Publication of PEP findings on maternal and child multidimensional well-being in Kenya

Error message

You are accessing PEP using an unencrypted connection. For your security, PEP only supports account logins using a secure protocol such as HTTPS. You can switch to HTTPS by trying to view this page again after changing the URL in your browser's location bar to begin with "https" instead of "http". Please contact site admin for help if this error continues.
Results from analyzing the multidimensional determinants of maternal and child poverty provide important policy insights for improving human capital investments in Kenya

From a multidimensional approach to poverty, i.e. measured beyond income to include several non-monetary indicators, a team of PEP researchers from the University of Nairobi have recently produced important evidence on the wellbeing of women and children in Kenya, based on the analysis of Demographic and Health Survey data.

The use of this complementary approach reveals important complexities in what characterizes maternal and child deprivation. For example, from the multiple dimensions of welfare, the main contributive factors include household and environmental conditions - such as sources of drinking water, sanitation and floor material – as well as several individual characteristics – such as mother’s education and height, and child’s age, gender and birth order. The study also finds marked variations in maternal and child well-being across space (or regions) and time in the country.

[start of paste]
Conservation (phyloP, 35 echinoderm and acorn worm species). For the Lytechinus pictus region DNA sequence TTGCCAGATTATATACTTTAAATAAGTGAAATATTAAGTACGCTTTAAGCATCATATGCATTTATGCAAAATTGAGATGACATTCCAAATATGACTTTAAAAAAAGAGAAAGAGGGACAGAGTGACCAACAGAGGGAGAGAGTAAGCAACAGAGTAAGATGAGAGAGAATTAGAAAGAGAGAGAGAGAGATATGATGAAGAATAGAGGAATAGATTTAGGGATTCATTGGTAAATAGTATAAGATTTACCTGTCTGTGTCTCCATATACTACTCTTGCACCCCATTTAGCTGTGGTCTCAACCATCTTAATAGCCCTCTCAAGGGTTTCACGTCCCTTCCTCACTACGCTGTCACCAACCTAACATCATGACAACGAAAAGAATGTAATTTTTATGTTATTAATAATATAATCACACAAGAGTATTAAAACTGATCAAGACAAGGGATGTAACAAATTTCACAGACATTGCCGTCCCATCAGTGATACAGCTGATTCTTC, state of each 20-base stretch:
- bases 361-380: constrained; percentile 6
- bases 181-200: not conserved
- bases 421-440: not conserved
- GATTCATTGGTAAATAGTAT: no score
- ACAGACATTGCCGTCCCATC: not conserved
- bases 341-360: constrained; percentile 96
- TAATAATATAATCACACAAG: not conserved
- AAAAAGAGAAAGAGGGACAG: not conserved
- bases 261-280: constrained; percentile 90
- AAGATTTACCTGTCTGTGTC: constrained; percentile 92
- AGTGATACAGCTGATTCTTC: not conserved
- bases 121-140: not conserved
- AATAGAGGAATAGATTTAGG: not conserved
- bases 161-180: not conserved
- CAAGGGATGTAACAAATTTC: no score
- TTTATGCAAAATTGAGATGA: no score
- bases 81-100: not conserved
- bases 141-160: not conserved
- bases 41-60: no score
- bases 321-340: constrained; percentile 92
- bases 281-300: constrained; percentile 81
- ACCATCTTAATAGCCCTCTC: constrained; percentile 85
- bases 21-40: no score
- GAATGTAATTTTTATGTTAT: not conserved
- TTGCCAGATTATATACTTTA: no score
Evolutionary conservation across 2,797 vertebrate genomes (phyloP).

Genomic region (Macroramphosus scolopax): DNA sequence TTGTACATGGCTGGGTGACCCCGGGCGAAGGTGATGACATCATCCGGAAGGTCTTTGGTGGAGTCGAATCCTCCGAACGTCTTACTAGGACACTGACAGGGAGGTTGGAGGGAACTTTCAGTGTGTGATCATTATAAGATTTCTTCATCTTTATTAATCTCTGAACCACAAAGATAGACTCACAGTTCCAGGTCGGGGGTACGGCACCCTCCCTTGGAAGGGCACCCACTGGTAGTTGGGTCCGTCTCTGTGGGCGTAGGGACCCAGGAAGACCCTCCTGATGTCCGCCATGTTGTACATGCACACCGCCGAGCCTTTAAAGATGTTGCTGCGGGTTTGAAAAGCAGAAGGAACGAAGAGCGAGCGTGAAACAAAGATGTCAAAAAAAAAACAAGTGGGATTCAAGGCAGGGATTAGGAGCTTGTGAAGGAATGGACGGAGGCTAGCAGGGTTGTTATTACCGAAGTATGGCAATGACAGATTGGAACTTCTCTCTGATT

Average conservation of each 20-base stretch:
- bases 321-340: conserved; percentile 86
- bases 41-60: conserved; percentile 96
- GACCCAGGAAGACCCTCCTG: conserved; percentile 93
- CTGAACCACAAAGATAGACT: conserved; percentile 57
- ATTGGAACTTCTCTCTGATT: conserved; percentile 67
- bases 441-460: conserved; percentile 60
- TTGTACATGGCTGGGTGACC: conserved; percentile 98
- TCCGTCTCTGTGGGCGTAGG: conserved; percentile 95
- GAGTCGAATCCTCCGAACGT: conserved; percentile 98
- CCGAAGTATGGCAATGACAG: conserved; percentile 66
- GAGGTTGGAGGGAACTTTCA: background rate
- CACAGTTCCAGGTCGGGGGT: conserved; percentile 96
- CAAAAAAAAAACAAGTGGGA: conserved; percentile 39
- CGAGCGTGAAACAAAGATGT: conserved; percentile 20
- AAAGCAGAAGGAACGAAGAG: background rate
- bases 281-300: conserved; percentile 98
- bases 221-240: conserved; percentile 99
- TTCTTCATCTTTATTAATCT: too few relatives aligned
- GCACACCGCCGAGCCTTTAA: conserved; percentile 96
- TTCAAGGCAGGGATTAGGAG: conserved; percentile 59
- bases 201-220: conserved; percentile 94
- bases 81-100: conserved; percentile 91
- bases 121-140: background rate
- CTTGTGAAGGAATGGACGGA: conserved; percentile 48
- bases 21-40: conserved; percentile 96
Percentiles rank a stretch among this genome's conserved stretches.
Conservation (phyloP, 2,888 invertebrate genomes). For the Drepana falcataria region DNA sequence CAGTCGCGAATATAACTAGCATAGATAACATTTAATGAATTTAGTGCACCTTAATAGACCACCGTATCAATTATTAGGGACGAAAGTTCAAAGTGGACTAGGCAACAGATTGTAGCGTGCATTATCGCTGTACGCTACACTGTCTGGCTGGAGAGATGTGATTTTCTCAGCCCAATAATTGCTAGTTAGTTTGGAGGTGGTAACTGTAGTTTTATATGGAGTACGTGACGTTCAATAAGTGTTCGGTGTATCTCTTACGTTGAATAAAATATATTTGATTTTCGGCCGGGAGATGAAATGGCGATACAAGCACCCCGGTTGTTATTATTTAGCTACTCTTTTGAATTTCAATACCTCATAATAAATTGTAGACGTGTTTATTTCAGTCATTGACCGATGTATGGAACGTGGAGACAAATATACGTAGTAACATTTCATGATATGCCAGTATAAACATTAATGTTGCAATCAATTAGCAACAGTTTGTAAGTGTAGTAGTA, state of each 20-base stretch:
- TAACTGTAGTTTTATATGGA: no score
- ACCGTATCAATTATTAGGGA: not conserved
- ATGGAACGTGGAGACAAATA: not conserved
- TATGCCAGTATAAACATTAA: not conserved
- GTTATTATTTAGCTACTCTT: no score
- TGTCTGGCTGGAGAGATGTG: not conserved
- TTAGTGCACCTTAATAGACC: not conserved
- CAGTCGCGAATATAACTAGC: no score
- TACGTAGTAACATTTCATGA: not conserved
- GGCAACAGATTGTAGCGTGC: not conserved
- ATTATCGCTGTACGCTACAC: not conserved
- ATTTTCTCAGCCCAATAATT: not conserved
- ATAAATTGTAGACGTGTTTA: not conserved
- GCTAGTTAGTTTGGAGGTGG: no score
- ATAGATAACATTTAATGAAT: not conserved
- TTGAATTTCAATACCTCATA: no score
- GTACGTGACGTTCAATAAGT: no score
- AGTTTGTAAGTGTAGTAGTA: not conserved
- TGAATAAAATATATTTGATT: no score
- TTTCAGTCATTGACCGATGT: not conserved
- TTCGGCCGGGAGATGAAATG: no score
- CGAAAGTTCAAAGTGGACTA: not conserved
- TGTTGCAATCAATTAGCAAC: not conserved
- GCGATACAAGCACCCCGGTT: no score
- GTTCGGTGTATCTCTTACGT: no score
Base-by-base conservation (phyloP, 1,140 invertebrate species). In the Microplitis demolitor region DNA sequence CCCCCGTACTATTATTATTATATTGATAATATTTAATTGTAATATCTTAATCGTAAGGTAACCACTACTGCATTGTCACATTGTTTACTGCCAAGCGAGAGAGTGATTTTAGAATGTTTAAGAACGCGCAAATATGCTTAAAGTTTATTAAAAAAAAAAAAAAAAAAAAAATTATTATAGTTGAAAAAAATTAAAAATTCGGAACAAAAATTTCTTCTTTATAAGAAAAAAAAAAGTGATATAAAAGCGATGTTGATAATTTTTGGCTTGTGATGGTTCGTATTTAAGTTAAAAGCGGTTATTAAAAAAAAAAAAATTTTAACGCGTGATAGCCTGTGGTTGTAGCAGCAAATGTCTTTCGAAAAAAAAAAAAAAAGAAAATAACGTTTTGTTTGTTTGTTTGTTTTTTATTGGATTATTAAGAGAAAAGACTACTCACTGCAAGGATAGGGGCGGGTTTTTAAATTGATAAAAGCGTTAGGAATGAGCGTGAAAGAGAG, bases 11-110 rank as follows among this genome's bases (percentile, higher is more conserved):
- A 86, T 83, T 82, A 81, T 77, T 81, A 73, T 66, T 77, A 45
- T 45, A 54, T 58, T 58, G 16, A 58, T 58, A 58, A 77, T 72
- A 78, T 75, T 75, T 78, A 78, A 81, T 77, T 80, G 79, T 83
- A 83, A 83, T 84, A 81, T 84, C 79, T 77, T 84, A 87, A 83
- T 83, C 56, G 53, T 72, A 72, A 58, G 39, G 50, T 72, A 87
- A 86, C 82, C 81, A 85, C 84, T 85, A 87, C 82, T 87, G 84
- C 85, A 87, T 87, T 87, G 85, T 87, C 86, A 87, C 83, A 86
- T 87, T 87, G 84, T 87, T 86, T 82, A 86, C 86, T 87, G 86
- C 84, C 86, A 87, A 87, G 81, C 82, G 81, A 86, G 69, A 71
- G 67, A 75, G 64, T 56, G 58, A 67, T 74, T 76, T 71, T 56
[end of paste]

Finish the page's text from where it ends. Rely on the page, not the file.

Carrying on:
Based on their findings, the team recommends that the Kenyan government promotes a series of specific programs and policies that are likely to have long term human capital returns and intergenerational effects on child welfare. Such programs could, for example, address particular nutritional deficiencies or lack of critical social infrastructure that were identified in the study. Their implementation however, should take into account the distribution of multidimensional poverty among children and women across districts in Kenya and thus target the most vulnerable of these groups, usually clustered in rural areas and urban slums.

Find out more about the study findings through the project’s recent publications:

Working paper 2011-12           Policy Brief 80
Based on the PEP project: PMMA-11330
Research team: Jane Kabubo-Mariara  |   Anthony Wambugu   |   Susan Musau
See other recent findings from PEP-supported research projects, here.



Funded by